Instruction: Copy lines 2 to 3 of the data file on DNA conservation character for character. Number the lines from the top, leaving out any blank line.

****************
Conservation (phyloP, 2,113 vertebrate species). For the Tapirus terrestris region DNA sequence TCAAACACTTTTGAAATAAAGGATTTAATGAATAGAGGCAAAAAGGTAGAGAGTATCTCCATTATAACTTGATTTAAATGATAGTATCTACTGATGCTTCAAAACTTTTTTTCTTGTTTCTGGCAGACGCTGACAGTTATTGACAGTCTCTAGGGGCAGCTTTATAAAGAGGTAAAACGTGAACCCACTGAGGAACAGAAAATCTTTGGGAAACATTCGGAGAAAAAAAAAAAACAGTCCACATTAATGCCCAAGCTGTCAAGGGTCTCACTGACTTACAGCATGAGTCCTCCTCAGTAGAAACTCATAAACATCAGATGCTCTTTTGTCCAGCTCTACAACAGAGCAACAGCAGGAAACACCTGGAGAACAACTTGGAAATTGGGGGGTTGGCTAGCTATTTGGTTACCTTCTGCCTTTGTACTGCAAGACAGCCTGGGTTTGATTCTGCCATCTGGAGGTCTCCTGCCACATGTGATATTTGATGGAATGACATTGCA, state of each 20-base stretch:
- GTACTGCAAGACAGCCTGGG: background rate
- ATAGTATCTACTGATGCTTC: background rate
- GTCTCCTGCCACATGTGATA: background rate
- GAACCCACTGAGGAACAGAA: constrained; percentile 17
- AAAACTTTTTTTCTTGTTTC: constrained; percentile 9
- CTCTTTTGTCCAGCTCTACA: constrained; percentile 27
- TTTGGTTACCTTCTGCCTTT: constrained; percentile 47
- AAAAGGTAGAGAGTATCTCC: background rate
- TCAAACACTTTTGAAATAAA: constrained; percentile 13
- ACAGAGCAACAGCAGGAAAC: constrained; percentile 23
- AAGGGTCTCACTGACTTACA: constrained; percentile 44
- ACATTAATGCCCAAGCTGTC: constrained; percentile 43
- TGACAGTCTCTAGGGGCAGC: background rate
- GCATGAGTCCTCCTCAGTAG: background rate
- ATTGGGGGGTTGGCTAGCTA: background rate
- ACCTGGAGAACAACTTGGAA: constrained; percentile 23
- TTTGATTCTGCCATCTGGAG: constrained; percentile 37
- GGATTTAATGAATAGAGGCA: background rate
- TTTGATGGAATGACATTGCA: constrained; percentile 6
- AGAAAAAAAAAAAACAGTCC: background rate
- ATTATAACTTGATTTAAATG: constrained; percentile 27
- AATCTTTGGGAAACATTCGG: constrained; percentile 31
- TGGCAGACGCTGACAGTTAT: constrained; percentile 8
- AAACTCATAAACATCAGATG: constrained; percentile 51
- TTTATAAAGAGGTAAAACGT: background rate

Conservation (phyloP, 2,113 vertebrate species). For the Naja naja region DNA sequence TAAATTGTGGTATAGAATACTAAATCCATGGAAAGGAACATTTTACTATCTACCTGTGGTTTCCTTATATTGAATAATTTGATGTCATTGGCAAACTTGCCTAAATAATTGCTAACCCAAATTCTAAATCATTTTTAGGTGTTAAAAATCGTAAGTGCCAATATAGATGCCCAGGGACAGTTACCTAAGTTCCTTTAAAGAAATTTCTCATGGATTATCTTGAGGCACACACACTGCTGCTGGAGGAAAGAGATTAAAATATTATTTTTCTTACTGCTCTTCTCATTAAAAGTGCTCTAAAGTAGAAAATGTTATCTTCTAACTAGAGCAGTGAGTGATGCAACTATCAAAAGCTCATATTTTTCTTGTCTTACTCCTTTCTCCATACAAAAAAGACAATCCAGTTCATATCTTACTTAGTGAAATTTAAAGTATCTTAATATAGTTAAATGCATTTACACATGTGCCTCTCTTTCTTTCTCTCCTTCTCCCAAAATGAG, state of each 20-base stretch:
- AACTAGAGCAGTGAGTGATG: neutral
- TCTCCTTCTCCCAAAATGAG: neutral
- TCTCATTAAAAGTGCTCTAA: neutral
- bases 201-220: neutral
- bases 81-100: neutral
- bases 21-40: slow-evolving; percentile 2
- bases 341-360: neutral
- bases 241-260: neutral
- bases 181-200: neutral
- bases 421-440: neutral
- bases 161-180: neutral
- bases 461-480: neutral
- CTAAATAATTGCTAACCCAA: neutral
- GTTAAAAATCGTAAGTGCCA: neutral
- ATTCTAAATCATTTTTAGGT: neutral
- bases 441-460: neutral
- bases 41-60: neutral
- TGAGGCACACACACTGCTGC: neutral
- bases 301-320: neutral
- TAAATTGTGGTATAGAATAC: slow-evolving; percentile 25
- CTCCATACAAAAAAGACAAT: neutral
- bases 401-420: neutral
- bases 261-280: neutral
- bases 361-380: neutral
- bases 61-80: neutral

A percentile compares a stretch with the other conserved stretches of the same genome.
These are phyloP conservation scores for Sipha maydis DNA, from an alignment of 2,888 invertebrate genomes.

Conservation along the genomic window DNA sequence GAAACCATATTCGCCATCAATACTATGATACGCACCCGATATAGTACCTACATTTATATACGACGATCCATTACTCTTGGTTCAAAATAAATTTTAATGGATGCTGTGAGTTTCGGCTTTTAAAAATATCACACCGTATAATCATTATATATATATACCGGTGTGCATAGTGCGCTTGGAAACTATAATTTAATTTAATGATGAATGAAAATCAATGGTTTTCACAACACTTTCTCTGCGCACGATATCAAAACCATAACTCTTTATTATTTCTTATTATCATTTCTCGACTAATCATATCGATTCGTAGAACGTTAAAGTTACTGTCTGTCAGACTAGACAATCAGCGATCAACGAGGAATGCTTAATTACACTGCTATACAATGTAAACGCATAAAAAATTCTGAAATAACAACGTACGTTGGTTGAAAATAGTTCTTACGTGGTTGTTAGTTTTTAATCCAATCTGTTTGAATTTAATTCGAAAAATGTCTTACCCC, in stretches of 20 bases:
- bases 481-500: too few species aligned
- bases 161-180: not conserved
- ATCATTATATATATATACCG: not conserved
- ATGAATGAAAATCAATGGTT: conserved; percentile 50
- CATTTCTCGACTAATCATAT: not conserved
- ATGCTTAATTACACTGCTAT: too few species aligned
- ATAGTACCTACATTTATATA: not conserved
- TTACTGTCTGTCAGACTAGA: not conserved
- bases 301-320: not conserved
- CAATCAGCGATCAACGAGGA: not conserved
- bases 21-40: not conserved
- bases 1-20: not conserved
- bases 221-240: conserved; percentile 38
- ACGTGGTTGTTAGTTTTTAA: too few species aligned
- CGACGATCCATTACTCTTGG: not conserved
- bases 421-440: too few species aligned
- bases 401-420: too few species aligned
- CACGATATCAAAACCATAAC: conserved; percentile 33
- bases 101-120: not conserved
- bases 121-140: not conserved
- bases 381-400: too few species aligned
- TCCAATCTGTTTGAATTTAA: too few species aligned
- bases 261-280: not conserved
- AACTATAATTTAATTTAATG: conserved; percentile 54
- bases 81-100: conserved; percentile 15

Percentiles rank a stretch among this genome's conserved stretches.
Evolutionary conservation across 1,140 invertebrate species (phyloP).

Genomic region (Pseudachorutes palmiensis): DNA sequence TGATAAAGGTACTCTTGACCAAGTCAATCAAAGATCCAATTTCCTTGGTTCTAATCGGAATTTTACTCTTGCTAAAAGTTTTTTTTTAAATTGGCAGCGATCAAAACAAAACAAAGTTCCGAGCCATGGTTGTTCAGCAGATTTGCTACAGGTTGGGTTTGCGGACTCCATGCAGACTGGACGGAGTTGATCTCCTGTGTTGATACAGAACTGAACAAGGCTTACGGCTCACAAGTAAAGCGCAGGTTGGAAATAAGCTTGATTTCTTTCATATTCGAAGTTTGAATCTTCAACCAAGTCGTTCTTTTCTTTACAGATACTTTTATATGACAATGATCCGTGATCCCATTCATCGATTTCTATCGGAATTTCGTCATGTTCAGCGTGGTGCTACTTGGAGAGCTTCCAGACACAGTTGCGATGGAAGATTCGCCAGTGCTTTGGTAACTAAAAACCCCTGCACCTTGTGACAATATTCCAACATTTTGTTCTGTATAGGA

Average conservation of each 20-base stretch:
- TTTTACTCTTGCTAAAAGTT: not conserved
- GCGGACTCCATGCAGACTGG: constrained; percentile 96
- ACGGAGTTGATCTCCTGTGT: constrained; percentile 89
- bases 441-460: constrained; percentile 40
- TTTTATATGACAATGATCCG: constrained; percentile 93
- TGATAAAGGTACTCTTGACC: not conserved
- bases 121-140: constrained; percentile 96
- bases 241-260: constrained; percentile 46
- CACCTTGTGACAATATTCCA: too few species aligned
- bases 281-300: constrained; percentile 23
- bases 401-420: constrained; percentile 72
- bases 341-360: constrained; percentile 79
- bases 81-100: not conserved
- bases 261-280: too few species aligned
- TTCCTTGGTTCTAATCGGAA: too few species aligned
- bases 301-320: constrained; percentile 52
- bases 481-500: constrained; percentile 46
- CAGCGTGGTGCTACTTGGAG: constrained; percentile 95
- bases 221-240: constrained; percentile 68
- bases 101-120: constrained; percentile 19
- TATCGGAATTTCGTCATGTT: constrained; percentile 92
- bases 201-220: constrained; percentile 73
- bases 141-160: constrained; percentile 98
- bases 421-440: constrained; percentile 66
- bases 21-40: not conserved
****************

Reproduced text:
- GTACTGCAAGACAGCCTGGG: background rate
- ATAGTATCTACTGATGCTTC: background rate